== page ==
Carolina Tiger Rescue, formerly the Carnivore Preservation Trust, is a 501(c)3 nonprofit wildlife sanctuary whose mission is saving and protecting wild cats in captivity and in the wild.
Date of Birth
Date of Death
Carmelita arrived at Carolina Tiger Rescue (then CPT) as a very young cub. Carolina Tiger Rescue 's most faithful volunteers can even recount stories of her early years in the company of roommies Tex and Jellybean tigers. In 2002, the Detroit Zoo contacted Carolina Tiger Rescue about finding a companion for their own rescue, a male tiger named Lucky.
So Carmelita left her home to join Lucky at the Belle Isle Zoo in Michigan, where they lived for several years. When the Belle Isle Zoo was closed, Carmelita and Lucky were transferred to the Detroit Zoo. The Detroit Zoo contacted Carolina Tiger Rescue again in the fall of 2006, and Carolina Tiger Rescue was only too happy to plan for Carmelita's return along with her new beau.
Carmelita and Lucky arrived on March 7, 2007. Unlike her cautious companion, Carmelita was comfortable from the second her travel cage was opened. She immediately set about a perimeter inspection of her new enclosure, and staff and volunteers agreed that she recognized her former home.
Videos of the Arrival from Detroit
|Carmelita's Release||Fast / Slow|
|Perimeter Patrol||Fast / Slow|
|Making herself at home||Fast / Slow|
|Taking a stroll||Fast / Slow|
|Room with a View||Fast / Slow|
In Carolina Tiger Rescue's long history, it was certainly a joy to be able to welcome a familiar friend home.
Carmelita at Carolina Tiger Rescue as a cub
Carmelita arrived with a cancerous mass on her left arm. In Detroit, she had been diagnosed with an aggressive cancer. The recommended treatment was to amputate the limb. Due to a tigerís physiology removing a fore limb can be very difficult for them to recover from. Even with removal the prognoses is normally between six months and a year. After discussing her prognosis with Detroit, the decision was made to leave the leg intact and let her live the rest of her life at Carolina Tiger Rescue.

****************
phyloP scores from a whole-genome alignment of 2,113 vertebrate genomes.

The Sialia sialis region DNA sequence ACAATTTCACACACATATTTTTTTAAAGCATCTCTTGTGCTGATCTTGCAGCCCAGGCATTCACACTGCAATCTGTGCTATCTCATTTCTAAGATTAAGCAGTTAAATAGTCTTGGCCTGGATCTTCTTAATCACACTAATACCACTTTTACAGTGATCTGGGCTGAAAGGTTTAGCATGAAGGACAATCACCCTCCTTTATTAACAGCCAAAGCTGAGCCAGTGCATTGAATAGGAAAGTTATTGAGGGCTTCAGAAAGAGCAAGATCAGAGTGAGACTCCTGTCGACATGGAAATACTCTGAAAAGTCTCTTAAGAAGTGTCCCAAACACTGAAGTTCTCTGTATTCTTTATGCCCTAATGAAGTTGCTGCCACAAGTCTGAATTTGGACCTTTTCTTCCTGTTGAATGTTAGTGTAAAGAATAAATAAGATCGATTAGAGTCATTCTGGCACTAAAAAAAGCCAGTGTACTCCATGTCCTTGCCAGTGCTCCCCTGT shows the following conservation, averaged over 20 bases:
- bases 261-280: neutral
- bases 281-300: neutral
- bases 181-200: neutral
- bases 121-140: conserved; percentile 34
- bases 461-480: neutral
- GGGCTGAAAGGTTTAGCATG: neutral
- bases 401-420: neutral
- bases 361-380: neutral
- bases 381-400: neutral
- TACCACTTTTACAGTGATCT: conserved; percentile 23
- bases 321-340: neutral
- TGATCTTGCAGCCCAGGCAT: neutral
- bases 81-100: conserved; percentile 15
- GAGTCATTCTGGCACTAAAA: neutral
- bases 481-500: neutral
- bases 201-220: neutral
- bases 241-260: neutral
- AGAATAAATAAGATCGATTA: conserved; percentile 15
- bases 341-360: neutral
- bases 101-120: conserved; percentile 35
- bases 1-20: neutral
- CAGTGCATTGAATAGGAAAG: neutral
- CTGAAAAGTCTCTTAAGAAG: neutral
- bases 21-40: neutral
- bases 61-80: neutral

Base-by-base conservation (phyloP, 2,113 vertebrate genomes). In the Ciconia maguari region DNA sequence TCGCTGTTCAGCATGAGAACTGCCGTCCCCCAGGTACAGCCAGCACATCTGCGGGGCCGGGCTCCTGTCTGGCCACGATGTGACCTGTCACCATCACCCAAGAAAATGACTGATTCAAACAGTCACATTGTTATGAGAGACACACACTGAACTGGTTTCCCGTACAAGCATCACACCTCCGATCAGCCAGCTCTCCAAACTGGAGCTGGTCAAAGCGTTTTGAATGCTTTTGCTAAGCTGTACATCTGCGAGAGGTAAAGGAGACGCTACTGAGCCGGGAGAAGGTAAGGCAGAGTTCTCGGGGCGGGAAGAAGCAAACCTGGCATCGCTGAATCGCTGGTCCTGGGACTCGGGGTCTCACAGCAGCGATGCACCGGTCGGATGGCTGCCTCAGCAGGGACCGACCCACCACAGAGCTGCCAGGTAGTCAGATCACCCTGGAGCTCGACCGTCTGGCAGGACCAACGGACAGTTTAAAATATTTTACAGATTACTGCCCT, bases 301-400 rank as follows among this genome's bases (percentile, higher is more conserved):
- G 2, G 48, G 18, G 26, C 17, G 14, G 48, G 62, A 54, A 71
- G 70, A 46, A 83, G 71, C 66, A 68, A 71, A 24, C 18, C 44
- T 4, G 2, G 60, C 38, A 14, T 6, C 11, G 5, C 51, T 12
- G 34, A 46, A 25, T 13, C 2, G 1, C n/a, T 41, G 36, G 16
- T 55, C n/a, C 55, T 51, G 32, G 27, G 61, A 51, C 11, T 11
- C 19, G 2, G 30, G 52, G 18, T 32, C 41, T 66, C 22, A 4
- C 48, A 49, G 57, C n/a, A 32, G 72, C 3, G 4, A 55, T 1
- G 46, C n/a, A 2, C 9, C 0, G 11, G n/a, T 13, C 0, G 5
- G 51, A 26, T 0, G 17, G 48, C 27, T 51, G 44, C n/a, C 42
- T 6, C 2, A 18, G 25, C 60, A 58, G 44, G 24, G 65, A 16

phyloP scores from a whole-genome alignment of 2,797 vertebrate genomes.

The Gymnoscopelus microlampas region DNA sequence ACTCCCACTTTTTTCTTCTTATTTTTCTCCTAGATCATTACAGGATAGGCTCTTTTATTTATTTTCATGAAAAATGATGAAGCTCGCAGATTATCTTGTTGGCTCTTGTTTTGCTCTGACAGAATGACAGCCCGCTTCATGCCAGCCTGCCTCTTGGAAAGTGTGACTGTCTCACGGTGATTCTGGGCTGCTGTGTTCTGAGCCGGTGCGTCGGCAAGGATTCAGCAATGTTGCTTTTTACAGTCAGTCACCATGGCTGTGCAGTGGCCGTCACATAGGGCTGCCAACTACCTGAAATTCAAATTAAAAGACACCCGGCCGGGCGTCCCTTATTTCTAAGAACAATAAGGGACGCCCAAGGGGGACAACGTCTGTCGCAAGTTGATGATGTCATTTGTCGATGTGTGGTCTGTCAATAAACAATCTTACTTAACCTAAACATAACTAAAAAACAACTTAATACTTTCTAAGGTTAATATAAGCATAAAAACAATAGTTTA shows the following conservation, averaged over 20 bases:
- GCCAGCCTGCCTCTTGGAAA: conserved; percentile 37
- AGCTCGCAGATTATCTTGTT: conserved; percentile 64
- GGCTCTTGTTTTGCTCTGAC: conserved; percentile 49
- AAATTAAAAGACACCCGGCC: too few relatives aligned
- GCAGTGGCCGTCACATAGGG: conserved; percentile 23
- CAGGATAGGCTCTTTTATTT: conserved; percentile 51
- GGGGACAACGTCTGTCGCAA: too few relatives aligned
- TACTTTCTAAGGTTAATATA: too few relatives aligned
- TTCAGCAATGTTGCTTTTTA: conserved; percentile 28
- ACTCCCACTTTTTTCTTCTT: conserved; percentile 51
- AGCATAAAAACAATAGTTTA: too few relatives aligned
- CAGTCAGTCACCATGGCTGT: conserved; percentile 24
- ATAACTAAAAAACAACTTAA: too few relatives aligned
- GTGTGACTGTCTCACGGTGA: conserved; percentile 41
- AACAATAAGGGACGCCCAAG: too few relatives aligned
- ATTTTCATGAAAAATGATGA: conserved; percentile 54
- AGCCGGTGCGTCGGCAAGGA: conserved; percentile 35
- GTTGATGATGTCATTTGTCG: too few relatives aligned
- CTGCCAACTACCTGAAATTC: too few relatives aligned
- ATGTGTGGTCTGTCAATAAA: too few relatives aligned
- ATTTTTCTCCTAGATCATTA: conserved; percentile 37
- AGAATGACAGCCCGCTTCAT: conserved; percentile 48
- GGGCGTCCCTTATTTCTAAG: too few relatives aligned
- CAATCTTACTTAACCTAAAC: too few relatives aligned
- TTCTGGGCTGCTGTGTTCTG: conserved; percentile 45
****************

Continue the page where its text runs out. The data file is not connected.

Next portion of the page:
Six years later, after spending many years in apparent good condition and no remarkable changes to the tumor, Carmelita began to go down hill. The vets arrived Sunday morning and knocked her down so that we could get a look at her leg. Unfortunately the tissue in that leg had started to break down which was an expected occurrence with this cancer. The decision was made to euthanize her. Dr. Mothershead found other signs of cancer in her body though the largest area of concern was her leg.
Carmelita gave us an incredible six years of life to spend with her. Her antics and warm personality were certainly appreciated by our family and visitors alike. I know that I was always watching for any signs of the cancer progressing and was always amazed at how wonderful she looked. Dr. Lassiter and I had just remarked at how well she was doing just a few weeks ago. But we also knew that things would progress quickly. She will be missed by everyone, including Jelly Bean who was very excited to have her near by for the past few weeks
Tribute by Kathryn Bertok.
Photo/s courtesy of Kathryn Bertok, ©Carolina Tiger Rescue